If you’re an American junior or senior in high school, there’s a good chance that at some point over the next few months, you’ll be going on tours of colleges and universities. Almost all schools offer such an experience: the schools want you to attend their institution, and the tours are a good way for the schools to sell themselves to prospective students. As a result, almost all of these college tours are free. Sure, you have to pay to get there and you may need to book a hotel for the night, but it’s not like the university is going to charge you for the tour itself. In fact, most colleges let just about anyone walk around their campuses for free.
But if you want to tour Chiang Mai University, you may have to hand over a couple of bucks.
If you’re Chinese, that is. Maybe.
Chiang Mai University is located in Chiang Mai, the largest city in northern Thailand. It’s not all that close to Mainland China — to get from China to Thailand, you have to cut through Burma or Laos (or, more likely, fly) — but starting in December 2012, Chiang Mai became a very familiar city to many Chinese. The reason? A movie, titled “Lost in Thailand.” The film, was “by any measure a ridiculous movie,” according to Time Magazine. Per Time, the movie was “lowbrow” with low-budget action scenes and a “plot [that] feels like a rehash of The Hangover Part II and Planes, Trains and Automobiles” — which was the magazine’s way of saying “not all that great.” It has a 67% rating on Rotten Tomatoes (albeit on only six English-speaking reviews) and a 49% audience score, with a similarly-low 2.9 stars on Letterboxd. It’s a Chinese-language slapstick comedy that didn’t resonate with audiences outside of China. But in China itself, Lost in Thailand was a blockbuster. A month after its release, it had earned the equivalent of around $200 million and was the highest-grossing Chinese-language movie in China’s history at the time.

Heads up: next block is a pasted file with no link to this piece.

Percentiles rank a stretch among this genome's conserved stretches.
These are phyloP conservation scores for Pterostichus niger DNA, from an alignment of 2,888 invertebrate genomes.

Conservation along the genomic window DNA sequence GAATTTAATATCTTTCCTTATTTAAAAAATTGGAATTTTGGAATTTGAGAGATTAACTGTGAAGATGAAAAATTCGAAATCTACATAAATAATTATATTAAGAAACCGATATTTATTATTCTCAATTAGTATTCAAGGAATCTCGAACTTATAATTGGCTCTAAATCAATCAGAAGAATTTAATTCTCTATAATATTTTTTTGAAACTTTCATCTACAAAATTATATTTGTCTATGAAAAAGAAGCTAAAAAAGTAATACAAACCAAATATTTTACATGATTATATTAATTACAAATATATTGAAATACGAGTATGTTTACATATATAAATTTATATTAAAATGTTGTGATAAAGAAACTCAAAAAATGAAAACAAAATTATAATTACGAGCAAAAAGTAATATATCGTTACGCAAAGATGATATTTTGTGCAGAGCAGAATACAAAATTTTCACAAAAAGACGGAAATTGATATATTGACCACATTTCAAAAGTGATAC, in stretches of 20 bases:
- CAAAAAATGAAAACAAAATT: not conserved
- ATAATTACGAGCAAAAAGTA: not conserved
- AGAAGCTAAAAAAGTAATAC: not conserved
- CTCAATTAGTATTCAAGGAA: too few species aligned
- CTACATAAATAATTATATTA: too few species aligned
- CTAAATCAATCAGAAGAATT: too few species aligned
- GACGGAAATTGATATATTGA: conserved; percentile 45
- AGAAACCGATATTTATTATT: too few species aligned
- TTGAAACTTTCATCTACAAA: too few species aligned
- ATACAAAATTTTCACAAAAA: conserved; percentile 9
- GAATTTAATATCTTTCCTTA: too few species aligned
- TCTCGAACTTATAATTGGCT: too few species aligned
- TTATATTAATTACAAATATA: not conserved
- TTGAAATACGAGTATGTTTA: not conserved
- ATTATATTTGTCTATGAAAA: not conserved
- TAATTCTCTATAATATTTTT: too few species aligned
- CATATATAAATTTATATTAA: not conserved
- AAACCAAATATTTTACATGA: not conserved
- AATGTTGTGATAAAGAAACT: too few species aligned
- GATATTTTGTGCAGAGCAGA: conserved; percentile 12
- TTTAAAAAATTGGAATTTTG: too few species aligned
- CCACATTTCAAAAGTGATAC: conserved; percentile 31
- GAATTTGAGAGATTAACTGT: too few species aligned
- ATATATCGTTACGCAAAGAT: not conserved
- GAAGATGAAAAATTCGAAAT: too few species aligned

And many of the scenes were shot in Chiang Mai. Within a year after the film’s release, Chiang Mai started to become a popular tourist destination for Chinese travelers. According to a study (pdf here) that explored the impact of the film on tourism in Thailand, in 2012, there were “2.8 million tourists from mainland China” to Thailand. The year after the movie came out? “The number of Chinese mainland tourists exceeded 4.7 million—an increase by 68.7%.” And, according to the paper’s authors, most of that gain can be attributed to the film. Fans of the movie wanted to see themselves in the same place as their now-favorite film.
And for Chiang Mai University, that became a problem. The movie doesn’t take place at the school, at least not in its classrooms or the like, but many of the scenes use locations on campus as a backdrop. And for many tourists, that was enough to make the school a destination on their itineraries. Thai publication Samui Times reported on some of the tourists’ more unusual activities:
The behavior includes sneaking into classrooms to take photos of teachers and students, causing car accidents, leaving a mess in the canteen, and pitching a tent near the lake and writing “we are here” in paint on the ground.
The most bizarre behavior, however, is the practice of costume play where the tourists buy or rent school uniforms and pose for photos, a practice which is widely encouraged on Chinese travel websites, according to reports. Many of these visitors also sneak into classrooms in school uniforms and attend lessons
Universities can’t have real students being disrupted by fake students sitting for classes — that’d be bad for everyone (other than the fake students, I guess) — so Chiang Mai University decided to take action. It was actually against the law to dress like a student when you aren’t one; per the Samui Times, “it is against university regulations for non-students to wear the uniforms – which consist of dark slacks or skirt, a white top, and a purple tie” and “under Thai laws, an offender could be fined up to US$3,076 (100,000 baht) or face a jail sentence of up to one year.” But the school decided to go with a non-punitive route instead of pressing criminal charges: special tours for Lost in Thailand tourists.
As Chiang Ria Times reported, as of the spring of 2014, “visitors are restricted to entering through a single gate manned by Mandarin-speaking volunteers who direct Chinese tourists to a line of vehicles for guided tours. Individual visitors are banned, and a sign in prominent Chinese characters requesting that passports be produced is posted by the gate.” The guided tours aren’t free, but they also were quite reasonably priced; per the above-linked Samui Times story, the school offered “30-minute mini-bus tours of the school charging adults $1.54 (50 baht) and children $.62 (20 baht), with guides speaking both English and Chinese.”
The idea seems to have worked, as complaints of fake students have virtually disappeared in the years since — although that may be attributable to the movie no longer being as popular.
From the Archives: The Pink-ish Scarlet Kitty: A story about Thailand that, like the bonus item today, references a kid’s character.